The Astir CS [Club Standard] is of composite (fiberglass/resin) construction, has a large wing area, a T-tail and water ballast tanks in its wings. The large wing area gives good low-speed handling characteristics but its high-speed performance is inferior to other Standard-class gliders. In early versions some of the fuselage frame was wood, but this was replaced with a light alloy casting which sometimes cracks after heavy landings. The tail dolly is unusual by being plugged into a vertical hole.
A slightly improved standard-class version, the CS 77, was introduced in 1977. It has a different rudder profile and a slimmer fuselage similar to that of the Speed Astir. The Standard II and Standard III versions followed in the early 1980s, reverting to the higher-profile fuselage and with a reduced empty weight and an increased payload.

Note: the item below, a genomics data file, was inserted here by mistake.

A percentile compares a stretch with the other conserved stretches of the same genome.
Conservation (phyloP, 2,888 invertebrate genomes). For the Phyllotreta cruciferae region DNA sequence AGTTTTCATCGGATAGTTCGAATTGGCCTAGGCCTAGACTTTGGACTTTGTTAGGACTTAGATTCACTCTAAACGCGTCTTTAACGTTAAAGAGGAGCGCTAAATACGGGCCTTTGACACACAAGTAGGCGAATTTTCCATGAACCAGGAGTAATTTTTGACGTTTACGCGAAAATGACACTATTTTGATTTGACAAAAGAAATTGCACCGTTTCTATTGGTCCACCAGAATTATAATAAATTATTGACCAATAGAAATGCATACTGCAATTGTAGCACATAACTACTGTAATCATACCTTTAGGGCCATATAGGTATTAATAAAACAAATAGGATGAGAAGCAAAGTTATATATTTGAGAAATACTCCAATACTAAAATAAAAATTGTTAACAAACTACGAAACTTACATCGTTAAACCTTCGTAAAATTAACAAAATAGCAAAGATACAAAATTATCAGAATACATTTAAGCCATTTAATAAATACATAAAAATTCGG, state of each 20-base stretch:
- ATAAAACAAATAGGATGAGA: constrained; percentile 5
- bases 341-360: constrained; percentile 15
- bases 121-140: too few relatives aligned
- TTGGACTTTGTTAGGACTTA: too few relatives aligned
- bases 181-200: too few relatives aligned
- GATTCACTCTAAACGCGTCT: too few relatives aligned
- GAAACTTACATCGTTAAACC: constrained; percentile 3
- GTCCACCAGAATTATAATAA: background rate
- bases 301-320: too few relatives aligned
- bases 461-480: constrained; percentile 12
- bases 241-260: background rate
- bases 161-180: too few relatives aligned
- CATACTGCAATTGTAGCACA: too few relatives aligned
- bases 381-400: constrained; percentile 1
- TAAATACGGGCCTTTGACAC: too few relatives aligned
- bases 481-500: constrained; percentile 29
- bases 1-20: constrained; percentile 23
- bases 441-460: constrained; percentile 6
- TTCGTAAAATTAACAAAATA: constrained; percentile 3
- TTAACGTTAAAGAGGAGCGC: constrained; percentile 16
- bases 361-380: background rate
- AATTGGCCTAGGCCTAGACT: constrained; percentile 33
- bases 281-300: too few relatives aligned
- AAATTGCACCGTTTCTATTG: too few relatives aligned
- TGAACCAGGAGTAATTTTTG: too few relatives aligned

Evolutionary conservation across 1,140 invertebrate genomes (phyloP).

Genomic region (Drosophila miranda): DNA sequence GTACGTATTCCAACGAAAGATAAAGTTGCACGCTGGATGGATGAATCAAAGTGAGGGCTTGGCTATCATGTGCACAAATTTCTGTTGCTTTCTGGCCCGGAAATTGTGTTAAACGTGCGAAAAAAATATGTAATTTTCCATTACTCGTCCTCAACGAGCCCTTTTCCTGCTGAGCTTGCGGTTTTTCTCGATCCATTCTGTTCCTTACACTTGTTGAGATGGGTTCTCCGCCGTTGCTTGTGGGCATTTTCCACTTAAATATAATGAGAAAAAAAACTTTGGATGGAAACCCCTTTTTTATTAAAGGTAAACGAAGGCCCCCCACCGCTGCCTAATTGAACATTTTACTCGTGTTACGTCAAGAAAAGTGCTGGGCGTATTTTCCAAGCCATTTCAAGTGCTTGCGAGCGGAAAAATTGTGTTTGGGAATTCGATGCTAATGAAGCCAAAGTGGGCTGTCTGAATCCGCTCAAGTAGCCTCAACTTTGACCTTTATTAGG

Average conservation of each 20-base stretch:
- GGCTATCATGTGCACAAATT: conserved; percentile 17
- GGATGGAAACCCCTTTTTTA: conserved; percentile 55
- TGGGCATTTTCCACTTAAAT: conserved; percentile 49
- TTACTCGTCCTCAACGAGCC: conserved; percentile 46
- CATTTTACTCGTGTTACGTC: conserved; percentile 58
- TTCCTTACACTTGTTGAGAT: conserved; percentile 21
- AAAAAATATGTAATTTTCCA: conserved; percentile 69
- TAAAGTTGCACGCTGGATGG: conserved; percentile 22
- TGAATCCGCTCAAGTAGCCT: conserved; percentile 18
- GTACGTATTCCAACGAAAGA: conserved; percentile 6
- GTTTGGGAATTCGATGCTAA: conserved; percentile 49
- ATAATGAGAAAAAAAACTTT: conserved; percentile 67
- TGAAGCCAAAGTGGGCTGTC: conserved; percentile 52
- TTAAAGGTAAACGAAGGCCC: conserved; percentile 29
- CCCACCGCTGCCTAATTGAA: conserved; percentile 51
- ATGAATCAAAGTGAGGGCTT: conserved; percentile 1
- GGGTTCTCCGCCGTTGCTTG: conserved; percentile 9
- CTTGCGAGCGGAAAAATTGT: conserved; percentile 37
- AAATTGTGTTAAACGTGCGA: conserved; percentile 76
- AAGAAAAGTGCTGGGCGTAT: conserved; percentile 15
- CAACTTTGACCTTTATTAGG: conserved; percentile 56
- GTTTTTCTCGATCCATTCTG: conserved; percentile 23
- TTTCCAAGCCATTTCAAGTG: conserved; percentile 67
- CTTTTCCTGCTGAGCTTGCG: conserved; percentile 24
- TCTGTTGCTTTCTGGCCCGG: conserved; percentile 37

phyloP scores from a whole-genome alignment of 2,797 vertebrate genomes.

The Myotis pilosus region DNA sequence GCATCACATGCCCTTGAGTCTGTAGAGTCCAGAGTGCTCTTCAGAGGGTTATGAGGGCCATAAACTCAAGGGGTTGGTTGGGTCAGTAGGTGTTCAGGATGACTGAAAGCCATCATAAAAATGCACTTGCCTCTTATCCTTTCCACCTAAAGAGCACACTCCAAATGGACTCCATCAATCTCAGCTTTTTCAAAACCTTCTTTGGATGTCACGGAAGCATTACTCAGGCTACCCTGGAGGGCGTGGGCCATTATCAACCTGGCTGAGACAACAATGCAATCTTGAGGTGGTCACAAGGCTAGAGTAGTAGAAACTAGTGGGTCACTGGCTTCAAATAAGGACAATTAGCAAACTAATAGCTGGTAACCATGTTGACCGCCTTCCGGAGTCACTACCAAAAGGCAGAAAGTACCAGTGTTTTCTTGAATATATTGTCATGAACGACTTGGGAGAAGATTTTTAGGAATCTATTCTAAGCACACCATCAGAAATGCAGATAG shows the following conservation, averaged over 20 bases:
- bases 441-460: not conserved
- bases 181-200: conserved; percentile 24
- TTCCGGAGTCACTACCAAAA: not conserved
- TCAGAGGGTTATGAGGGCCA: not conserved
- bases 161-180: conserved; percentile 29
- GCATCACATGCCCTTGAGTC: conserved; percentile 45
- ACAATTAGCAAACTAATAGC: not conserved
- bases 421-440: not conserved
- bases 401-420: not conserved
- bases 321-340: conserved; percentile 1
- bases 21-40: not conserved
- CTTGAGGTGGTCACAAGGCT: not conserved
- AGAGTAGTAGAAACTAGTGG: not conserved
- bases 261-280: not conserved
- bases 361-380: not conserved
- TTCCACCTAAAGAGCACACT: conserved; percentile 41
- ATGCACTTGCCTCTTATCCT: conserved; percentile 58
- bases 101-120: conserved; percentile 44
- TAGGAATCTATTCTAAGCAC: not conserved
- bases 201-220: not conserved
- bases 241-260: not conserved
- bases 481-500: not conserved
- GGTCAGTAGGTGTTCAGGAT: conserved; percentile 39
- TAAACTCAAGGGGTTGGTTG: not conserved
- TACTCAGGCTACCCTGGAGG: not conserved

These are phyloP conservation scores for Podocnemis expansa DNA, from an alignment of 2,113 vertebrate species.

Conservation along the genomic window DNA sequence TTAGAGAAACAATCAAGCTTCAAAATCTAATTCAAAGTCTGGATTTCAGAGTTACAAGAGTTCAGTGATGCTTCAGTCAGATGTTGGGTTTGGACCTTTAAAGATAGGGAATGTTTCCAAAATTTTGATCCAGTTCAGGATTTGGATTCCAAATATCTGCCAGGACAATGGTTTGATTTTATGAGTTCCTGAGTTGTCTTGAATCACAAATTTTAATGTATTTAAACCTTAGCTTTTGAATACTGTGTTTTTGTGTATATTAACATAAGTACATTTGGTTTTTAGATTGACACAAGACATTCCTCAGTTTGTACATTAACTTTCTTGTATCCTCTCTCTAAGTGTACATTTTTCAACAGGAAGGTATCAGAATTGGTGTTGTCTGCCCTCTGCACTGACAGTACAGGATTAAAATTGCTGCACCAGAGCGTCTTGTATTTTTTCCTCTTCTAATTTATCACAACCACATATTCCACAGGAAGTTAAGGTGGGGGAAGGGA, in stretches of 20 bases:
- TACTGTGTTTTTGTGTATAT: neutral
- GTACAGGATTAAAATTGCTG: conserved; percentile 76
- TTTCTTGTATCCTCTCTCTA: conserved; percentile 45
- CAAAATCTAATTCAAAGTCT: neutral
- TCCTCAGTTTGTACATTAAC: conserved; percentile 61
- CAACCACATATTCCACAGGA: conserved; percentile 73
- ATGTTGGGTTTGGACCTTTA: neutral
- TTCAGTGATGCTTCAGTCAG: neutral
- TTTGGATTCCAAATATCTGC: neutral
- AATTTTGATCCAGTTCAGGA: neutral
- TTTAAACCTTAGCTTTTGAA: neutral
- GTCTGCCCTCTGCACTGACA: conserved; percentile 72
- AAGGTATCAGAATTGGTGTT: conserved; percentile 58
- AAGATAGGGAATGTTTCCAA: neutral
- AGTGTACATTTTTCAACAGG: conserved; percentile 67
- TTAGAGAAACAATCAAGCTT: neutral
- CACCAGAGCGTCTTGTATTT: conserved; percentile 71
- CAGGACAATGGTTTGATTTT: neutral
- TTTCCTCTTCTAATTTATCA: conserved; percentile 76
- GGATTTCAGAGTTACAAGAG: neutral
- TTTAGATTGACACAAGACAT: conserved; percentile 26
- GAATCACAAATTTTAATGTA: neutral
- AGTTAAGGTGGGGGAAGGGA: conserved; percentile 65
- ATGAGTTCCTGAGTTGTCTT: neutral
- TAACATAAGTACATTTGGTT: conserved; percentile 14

The Astir CS Jeans was similar to the CS 77, but had a fixed mainwheel and a tailskid. Its cockpit was fitted in blue denim. Later versions were the Club II and the Club III which also had fixed gear, but the Club III had a tailwheel.
The numbers built of each type were: 536 CS, 244 CS77, 248 CS Jeans, 61 Club/Standard Astir II and 152 Club/Standard Astir III. A flapped version called the G104 Speed Astir was also produced.
The latest in the Astir line is the G102 Standard Astir III, designed by Burkhart Grob and built by Grob Aircraft as a development of the original G-102.
One Astir (now residing at the Steven F. Udvar-Hazy Center), flown by Robert Harris, broke the world absolute altitude record at 49,009 ft (14,938 m) on 17 February 1986. This record lasted until 2006.